Race and Psychoanalysis: Some Resources for Undergraduate Education and Counseling

by Max Cavitch, Ph.D.

Note: There are terrific posts by Kelli Fuery, Michael McAndrew, Hayley Ng, and others awaiting publication—please be on the lookout for them in the coming weeks and months. In the meantime, given our extraordinary present circumstances and—as educators, students, and clinicians—our need to adapt to them as we prepare for an uncertain new academic year, it seems important to jump the queue with this selected bibliography of resources—to which readers are welcome and encouraged to contribute in the “Comment” section.

Many of us will be spending the summer preparing to resume teaching in a world transformed, not only by Covid-19, but also by the revitalized struggle against systemic assaults on black bodies and minds. The psychic fallout of state-sponsored violence—including racially motivated police brutality and the extrajudicial murder of black men, women, and transgender folk—has scarcely begun to be calculated, much less adequately addressed, by the psychoanalytic community. How might those of us who teach psychoanalysis at the undergraduate level, or provide psychodynamic therapy to college students, do a better job of centering black lives—and matters of race even more broadly—in our classrooms and counseling facilities?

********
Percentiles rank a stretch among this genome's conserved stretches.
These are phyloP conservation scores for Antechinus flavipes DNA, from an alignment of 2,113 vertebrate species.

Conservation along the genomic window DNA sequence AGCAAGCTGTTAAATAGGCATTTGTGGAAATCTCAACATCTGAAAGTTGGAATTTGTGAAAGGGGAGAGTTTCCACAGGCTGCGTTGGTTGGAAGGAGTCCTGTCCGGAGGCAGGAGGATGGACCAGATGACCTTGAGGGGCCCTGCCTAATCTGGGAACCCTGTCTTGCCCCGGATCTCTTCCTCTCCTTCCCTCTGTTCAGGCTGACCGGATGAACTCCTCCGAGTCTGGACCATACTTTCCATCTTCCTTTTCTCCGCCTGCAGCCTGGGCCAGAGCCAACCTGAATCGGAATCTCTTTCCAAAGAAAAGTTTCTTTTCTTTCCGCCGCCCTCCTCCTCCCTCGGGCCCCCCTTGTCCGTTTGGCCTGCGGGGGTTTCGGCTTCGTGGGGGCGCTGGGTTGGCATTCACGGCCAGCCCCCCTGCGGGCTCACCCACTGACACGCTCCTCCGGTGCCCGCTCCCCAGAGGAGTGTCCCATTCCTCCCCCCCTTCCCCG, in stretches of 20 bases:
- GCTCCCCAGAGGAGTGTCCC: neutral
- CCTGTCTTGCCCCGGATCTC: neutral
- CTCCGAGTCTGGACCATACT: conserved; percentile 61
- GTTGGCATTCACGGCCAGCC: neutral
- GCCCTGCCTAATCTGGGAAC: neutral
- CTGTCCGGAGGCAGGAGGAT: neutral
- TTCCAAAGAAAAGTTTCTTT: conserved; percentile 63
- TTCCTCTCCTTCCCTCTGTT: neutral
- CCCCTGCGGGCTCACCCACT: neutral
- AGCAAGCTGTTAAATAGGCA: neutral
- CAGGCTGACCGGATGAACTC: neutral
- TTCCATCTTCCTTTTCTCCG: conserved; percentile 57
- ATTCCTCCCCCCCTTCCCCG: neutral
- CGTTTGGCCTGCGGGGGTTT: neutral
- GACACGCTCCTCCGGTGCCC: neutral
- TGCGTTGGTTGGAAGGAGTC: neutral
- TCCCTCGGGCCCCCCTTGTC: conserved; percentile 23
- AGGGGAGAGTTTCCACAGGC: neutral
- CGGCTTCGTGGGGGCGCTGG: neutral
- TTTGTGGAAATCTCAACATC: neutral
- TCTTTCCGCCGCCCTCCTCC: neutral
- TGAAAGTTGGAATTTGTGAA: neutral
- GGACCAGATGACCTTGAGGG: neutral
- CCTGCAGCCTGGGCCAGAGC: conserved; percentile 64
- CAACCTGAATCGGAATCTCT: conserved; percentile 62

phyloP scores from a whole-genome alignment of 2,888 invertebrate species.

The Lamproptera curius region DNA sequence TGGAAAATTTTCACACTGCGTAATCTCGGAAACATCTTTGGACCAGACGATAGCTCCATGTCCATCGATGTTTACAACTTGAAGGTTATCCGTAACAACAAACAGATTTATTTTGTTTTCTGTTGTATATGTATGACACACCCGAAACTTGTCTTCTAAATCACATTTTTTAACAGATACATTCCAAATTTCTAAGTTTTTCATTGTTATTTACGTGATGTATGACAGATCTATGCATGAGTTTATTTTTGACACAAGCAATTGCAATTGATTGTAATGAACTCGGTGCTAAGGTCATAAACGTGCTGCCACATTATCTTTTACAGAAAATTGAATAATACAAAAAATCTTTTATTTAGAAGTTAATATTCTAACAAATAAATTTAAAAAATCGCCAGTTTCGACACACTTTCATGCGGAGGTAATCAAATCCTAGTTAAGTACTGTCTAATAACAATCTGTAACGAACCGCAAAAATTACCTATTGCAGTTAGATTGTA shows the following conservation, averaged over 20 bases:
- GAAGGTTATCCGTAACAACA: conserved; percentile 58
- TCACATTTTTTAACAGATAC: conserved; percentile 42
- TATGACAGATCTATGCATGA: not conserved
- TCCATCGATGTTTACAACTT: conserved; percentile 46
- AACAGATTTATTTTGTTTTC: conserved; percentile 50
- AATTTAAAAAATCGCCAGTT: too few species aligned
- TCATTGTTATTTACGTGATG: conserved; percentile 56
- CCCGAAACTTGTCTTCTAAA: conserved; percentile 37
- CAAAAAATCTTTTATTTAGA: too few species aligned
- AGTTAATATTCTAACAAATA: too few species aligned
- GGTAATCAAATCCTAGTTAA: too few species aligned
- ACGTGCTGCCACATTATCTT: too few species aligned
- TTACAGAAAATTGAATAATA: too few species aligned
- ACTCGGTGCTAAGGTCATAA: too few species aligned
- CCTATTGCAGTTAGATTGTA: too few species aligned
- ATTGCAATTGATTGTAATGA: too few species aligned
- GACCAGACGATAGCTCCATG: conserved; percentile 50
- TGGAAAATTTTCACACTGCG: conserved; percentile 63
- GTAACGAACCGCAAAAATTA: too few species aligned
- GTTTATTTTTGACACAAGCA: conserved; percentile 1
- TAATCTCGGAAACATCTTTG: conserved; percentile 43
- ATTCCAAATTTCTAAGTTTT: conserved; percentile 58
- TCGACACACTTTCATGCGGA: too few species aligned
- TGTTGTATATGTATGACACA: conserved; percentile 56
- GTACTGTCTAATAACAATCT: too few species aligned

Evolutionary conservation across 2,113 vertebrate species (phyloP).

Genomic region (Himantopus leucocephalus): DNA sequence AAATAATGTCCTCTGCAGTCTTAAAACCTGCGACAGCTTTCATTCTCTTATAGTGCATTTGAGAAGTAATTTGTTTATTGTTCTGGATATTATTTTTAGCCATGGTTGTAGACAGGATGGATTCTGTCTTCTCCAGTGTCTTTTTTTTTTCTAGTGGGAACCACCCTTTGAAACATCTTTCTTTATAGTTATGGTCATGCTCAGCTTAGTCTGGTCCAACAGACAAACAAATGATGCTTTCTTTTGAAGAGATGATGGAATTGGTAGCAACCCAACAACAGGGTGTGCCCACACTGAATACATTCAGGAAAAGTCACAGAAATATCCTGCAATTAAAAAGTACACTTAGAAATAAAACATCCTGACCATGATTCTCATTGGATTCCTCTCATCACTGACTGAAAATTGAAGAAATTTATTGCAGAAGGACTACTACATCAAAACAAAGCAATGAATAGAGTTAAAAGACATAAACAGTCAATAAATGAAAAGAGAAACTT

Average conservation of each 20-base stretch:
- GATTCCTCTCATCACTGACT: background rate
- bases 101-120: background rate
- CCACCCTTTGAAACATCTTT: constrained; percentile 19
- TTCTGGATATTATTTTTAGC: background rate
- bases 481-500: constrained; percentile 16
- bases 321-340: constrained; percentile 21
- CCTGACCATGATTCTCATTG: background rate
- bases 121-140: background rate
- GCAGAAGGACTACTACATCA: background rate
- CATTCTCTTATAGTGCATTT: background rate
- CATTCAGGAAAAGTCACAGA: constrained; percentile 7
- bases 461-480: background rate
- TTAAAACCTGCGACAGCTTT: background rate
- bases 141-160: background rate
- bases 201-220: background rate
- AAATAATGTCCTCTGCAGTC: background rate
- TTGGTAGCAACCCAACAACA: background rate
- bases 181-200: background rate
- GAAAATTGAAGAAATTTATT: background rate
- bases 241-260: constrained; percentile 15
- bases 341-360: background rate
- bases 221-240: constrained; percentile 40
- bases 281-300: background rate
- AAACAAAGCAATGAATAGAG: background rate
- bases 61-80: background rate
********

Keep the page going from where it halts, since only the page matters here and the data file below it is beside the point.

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The ABCs of Polymorphous Perversity

by Max Cavitch, Ph.D.

In 1905, Sigmund Freud declared war on childhood.

More accurately, Freud set out—in the first edition of his Three Essays on the Theory of Sexuality—to dismantle widespread and tenacious 19th-century cultural fantasies about the “innocence” of children. As Dr. Susan Adelman and I explained to our students last week, in our team-taught course, “Psychoanalysis: History, Theory, Practice,” infants and prepubertal children, in particular, were, during the era of Freud’s own childhood, commonly idealized as “pure” beings, not yet tainted by erotic impulses. Earlier Calvinistic images of little devils steeped in “original sin” had largely been displaced by figures of tiny angels bathed in the refracted sunbeams of Romantic sentiment. “Heaven,” wrote William Wordsworth, “lies about us in our infancy” (525).

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Psychoanalysis in the Undergraduate Classroom: An Inaugural Post and Invitation to Join the Conversation

by Max Cavitch, Ph.D.

He was born in Greece, the land of Oedipus. A bright and eager neurochemistry major who was taking our course to fulfill a general humanities requirement, Ari (as I’ll call him) was handsome, athletic, good-natured, and presumptively straight. He listened intently as my co-instructor, Dr. Susan Adelman, explained Freud’s early notions of phallic striving and psychosexual development, in which the penis is the object of both boyish anxiety and girlish envy. In Freud’s preliminary view, Susan continued, a girl’s “penis envy” was transformed by a compensatory mechanism of displacement into desire for a baby. Ari raised his hand: “But who wouldn’t rather have a baby than a penis?”

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